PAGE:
Solved

Restrict access for users using FTP

Posted on 1998-12-04
2
286 Views
Last Modified: 2010-04-20
I've just installed a new RedHat 5.2 (server setup) at work.
When I add a new user - Linux sets up the /home/<user> folder and adds the user to the system perfectly.
So far so good... However - all users seems to be allowed
to "cd ..", "cd <folder>, or even "cd /".
From what I have noticed - all users are allowed to, more
or less, checkout all present folders except /root.
They can also use "get" but not "send" in FTP. It may even
be so that they can download configuration files in /etc (haven't confirmed that yet though). All this seems to be default for some reason and is very annoying.
Now - can I change that ? I don't want users to be able to checkout anything "above" their own /home/<user> folder.
If I can change that - HOW do I do it ? chmod ? chgrp ? Explain the simplest way possible to do it please...
0
Comment
Question by:Queux
[X]
Welcome to Experts Exchange

Add your voice to the tech community where 5M+ people just like you are talking about what matters.

  • Help others & share knowledge
  • Earn cash & points
  • Learn & ask questions
2 Comments
 

Accepted Solution

by:
jconde2 earned 200 total points
ID: 1638725
Hi Queux,

hmm....this question can have many answers....I'll give you the 2 that come to mind right now.

You can use the chmod command to change permissions, although there will be a lot of files and directories which will need to allow user-write/read privileges.

By changing the group, you will do pretty much the same...

The best solution for this problem is to install or make a restricted shell and assing it to your users.  that way, they will not be able to cd above their home directory.

Concerning the ftp, if you want to restrict access, you just need to add the username you want to restrict in /etc/ftpusers.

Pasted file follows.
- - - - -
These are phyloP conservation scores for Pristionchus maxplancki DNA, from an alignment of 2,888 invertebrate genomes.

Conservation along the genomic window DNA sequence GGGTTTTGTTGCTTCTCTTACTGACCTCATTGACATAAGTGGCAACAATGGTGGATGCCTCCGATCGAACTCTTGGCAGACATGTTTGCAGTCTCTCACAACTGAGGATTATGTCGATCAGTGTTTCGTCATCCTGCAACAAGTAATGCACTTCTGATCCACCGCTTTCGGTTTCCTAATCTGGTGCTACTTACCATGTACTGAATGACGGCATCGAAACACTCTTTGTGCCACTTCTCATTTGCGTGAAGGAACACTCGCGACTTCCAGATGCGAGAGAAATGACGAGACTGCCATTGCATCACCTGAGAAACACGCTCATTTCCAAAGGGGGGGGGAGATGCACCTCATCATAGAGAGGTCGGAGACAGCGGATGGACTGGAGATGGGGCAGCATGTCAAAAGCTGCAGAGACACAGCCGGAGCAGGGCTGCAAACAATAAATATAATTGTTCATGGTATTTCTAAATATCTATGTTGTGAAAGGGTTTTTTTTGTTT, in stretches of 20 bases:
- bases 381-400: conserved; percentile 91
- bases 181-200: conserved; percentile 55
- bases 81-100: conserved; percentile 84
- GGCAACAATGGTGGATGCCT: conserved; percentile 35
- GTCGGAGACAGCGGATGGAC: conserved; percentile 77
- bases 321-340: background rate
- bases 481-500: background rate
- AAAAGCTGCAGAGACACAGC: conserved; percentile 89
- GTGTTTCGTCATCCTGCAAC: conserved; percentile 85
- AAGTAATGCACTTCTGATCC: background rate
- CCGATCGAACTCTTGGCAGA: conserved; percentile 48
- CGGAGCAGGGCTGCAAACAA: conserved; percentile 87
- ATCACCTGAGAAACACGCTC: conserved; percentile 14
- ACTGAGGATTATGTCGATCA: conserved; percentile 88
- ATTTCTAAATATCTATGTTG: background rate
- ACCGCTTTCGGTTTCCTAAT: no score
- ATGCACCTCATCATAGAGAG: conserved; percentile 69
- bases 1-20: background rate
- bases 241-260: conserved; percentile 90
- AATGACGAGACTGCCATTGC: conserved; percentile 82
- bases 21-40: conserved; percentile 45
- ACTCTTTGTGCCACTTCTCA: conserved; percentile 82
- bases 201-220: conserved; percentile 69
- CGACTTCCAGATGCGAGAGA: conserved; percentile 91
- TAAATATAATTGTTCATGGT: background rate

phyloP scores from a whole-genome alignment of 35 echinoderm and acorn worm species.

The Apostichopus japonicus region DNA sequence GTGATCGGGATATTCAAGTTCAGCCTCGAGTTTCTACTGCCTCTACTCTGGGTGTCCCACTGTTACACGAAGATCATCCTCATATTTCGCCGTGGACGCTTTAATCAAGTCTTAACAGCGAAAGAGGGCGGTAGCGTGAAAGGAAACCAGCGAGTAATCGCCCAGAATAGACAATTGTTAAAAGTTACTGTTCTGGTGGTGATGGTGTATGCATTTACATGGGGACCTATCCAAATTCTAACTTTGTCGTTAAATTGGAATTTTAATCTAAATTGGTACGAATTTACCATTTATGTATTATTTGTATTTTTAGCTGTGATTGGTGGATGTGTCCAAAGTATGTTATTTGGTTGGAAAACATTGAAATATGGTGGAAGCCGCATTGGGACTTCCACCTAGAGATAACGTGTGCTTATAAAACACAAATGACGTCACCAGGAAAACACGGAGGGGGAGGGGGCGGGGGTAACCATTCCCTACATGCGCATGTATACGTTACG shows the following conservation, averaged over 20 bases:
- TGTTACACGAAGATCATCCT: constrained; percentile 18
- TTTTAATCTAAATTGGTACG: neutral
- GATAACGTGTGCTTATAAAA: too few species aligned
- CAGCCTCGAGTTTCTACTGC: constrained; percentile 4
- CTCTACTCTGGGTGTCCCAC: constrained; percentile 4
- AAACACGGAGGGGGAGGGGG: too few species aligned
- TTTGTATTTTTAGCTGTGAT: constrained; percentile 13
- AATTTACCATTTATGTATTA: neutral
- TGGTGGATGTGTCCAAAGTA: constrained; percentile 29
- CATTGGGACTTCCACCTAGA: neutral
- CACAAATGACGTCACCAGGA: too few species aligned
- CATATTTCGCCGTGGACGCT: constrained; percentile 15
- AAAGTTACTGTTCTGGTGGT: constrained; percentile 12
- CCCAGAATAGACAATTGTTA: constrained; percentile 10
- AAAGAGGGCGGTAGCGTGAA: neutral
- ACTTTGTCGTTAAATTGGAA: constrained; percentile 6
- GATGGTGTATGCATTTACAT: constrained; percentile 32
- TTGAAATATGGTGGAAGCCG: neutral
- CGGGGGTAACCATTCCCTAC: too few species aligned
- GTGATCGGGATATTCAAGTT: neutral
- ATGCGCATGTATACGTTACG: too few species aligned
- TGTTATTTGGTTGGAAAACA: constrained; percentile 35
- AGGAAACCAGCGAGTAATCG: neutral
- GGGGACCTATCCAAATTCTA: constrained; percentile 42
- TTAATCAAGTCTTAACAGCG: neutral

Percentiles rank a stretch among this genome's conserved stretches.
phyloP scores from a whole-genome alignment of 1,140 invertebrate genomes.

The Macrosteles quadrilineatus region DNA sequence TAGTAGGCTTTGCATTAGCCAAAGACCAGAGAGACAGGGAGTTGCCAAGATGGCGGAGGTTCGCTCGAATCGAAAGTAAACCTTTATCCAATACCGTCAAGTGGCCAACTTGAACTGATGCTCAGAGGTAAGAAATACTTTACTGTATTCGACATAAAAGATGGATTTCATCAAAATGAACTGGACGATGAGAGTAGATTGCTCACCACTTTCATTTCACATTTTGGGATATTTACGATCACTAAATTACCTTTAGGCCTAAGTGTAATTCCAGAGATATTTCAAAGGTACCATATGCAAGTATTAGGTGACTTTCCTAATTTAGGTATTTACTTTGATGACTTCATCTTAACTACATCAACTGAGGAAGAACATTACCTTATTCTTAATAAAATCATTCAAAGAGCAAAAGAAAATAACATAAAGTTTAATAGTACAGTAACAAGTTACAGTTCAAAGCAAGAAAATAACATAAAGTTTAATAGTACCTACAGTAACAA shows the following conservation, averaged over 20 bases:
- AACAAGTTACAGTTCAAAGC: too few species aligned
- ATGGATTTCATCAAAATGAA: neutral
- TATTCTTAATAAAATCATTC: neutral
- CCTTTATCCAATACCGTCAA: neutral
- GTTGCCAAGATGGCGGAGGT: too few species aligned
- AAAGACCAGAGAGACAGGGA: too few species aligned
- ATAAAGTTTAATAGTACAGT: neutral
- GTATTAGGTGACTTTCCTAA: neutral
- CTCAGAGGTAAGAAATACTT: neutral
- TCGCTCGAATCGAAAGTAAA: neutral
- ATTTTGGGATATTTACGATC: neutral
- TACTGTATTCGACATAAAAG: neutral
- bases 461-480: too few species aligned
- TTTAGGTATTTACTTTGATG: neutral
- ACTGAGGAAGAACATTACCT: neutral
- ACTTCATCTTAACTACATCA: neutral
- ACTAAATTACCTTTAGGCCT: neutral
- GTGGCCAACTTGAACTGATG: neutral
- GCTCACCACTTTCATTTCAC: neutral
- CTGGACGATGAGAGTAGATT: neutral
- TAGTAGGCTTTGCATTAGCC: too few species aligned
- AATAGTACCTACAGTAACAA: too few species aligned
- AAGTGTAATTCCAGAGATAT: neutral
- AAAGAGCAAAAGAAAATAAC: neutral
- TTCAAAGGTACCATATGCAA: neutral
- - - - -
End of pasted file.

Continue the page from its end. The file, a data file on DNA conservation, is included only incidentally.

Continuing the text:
regards,

Jorge
0
 

Expert Comment

by:sbobk
ID: 1638726
Actually Proftpd (www.proftpd.org) offers a pretty nify, and siple way to do this using apache-style configs. If you prefer wu-ftpd add a guest group which all of your users are a part of and restrict access utilizing /etc/ftpgroups and /etc/ftpaccess. (if you decide to go with proftpd either edit the adduser command on you system -- if its a script type, or create a wrapper for the adduser binary to echo the appropriate accessinfo to /etc/proftpd.conf)
0

Featured Post

Migrating Your Company's PCs

To keep pace with competitors, businesses must keep employees productive, and that means providing them with the latest technology. This document provides the tips and tricks you need to help you migrate an outdated PC fleet to new desktops, laptops, and tablets.

Question has a verified solution.

If you are experiencing a similar issue, please ask a related question

Suggested Solutions

Using 'screen' for session sharing, The Simple Edition Step 1: user starts session with command: screen Step 2: other user (logged in with same user account) connects with command: screen -x Done. Both users are connected to the same CLI sessio…
Google Drive is extremely cheap offsite storage, and it's even possible to get extra storage for free for two years.  You can use the free account 15GB, and if you have an Android device..when you install Google Drive for the first time it will give…
Learn how to get help with Linux/Unix bash shell commands. Use help to read help documents for built in bash shell commands.: Use man to interface with the online reference manuals for shell commands.: Use man to search man pages for unknown command…
Learn how to navigate the file tree with the shell. Use pwd to print the current working directory: Use ls to list a directory's contents: Use cd to change to a new directory: Use wildcards instead of typing out long directory names: Use ../ to move…

763 members asked questions and received personalized solutions in the past 7 days.

Join the community of 500,000 technology professionals and ask your questions.

Join & Ask a Question